If you've been keeping up with the HIVE blog, you should know a little bit about lead nurturing by now. We've talked about what lead nurturing is and how crucial it is for moving potential customers through the sales cycle. We've also talked a little bit about how to use email workflows for lead nurturing and how they can help you close more customers.
But wait...I know what you might be thinking... "I totally understand that I need to be nurturing my leads in order to turn them into customers but how exactly do I get them to become leads in the first place??"
Great question! How do you take a stranger who has come to your site and convince them to give you some information (ideally an email address so you can use those workflows) so that they then become a lead and you can commence with your lead nurturing? This is where calls-to-action come into play. Ready to learn how to use calls-to-action for lead nurturing? Read on!
In the past couple of weeks we've talked about the importance of lead nurturing campaigns and why you should be using workflows as a part of your lead nurturing strategy. You've learned that the lack of lead nurturing is the reason that a large portion of leads never become customers and you've learned that automated email workflows can help you stay in front of these people with little manual work required. Chances are that, at this point, you're sold on the fact that you need to have a lead nurturing campaign and that email workflows need to be a part of that. If you're still on the fence, consider these stats:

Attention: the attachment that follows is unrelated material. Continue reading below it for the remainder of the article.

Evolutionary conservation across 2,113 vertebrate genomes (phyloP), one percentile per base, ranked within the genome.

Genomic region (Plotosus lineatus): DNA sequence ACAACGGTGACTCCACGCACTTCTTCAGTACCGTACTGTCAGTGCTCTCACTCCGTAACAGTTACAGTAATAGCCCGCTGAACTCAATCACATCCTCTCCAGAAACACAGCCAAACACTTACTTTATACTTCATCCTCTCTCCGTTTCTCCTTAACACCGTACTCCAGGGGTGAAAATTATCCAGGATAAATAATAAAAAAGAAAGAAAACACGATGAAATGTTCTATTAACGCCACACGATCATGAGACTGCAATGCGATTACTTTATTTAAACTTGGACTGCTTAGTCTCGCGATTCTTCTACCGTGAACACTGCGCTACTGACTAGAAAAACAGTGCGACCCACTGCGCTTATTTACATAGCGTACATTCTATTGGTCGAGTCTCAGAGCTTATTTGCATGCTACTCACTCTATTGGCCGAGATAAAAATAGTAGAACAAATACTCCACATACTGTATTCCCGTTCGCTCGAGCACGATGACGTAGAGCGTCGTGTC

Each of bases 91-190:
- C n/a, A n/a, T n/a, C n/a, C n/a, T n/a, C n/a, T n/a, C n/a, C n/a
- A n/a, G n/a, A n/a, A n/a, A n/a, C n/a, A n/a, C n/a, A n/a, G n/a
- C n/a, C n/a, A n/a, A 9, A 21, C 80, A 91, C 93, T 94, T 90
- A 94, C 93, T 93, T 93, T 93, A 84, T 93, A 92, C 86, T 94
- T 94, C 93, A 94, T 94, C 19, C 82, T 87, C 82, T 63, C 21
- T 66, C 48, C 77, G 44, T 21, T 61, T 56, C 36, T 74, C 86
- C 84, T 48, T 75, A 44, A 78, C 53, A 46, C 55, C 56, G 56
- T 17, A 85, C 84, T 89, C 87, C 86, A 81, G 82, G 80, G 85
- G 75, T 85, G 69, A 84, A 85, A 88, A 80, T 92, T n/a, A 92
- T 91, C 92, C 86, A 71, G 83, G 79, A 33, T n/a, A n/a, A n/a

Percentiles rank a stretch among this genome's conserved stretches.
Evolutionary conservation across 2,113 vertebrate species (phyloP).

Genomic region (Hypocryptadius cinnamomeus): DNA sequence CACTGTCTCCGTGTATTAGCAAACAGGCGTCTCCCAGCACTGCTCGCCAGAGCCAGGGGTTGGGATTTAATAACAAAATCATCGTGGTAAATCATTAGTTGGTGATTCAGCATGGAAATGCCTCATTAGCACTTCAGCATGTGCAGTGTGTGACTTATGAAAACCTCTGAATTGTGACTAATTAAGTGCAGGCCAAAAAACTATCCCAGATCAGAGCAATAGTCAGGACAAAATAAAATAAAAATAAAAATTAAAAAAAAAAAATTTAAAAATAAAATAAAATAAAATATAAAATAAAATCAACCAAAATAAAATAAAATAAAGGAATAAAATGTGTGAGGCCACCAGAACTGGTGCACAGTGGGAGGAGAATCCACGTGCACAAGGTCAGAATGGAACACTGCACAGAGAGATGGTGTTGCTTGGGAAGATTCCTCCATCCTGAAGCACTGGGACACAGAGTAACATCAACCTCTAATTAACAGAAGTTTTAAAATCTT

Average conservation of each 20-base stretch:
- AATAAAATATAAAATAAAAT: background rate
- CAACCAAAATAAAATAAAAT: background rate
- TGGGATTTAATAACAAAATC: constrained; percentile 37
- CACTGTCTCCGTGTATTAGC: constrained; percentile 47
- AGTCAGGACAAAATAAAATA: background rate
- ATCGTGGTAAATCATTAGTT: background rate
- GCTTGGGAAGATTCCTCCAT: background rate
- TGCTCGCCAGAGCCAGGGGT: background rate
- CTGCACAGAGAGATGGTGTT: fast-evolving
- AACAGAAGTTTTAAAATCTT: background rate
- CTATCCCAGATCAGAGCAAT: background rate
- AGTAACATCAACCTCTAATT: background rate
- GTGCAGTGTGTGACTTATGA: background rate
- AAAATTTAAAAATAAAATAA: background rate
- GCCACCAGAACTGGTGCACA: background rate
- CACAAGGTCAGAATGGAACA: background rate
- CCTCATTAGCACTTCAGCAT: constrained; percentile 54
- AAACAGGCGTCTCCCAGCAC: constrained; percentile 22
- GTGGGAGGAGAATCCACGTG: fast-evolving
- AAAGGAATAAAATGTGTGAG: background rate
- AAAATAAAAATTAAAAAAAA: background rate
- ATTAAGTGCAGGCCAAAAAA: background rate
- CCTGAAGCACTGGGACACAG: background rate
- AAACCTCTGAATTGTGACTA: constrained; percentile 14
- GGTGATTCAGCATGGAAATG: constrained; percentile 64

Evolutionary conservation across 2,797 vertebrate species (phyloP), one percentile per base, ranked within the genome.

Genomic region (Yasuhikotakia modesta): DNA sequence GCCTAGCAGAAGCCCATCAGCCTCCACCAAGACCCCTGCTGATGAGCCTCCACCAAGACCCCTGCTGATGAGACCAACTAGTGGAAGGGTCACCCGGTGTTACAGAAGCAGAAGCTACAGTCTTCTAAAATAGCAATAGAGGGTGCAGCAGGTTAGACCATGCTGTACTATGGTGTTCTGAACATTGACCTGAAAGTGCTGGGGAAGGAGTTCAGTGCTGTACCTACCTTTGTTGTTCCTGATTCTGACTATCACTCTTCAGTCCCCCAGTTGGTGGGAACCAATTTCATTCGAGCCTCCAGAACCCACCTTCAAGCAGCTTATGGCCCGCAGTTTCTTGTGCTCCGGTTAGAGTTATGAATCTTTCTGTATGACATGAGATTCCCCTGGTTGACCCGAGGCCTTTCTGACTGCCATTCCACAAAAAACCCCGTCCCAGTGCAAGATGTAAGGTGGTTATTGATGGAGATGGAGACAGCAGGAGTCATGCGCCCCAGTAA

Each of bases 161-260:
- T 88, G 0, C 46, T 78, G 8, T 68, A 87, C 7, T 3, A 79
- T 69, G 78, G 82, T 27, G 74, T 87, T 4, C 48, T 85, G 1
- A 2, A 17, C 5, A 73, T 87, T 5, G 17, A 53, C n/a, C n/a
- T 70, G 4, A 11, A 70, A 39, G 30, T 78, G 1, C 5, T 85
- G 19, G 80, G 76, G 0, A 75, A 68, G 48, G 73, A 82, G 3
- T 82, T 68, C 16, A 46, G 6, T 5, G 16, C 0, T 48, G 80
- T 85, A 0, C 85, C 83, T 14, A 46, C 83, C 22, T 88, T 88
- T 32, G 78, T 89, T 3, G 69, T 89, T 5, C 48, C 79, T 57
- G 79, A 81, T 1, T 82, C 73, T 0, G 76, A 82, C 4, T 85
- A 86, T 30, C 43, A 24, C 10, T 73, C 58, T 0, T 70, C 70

- 60% of companies who use marketing automation say it has increased the quality of the leads that get passed to sales..
- Leads that go through automated workflows have a 23% shorter sales cycle. This means that it takes less time and manual effort to close them into customers.
- 80% of marketers who utilize automated marketing saw their leads increase when they implemented automation.
- 77% of companies saw their conversions go up when they implemented automation strategies.
So now you know you need to be using automated workflows, but where do you start? What types of workflows should you try first?
We usually recommend starting small so you can get an idea of how your workflows are functioning and the process that goes into them. Here are three types of workflows that usually work well for all types of businesses: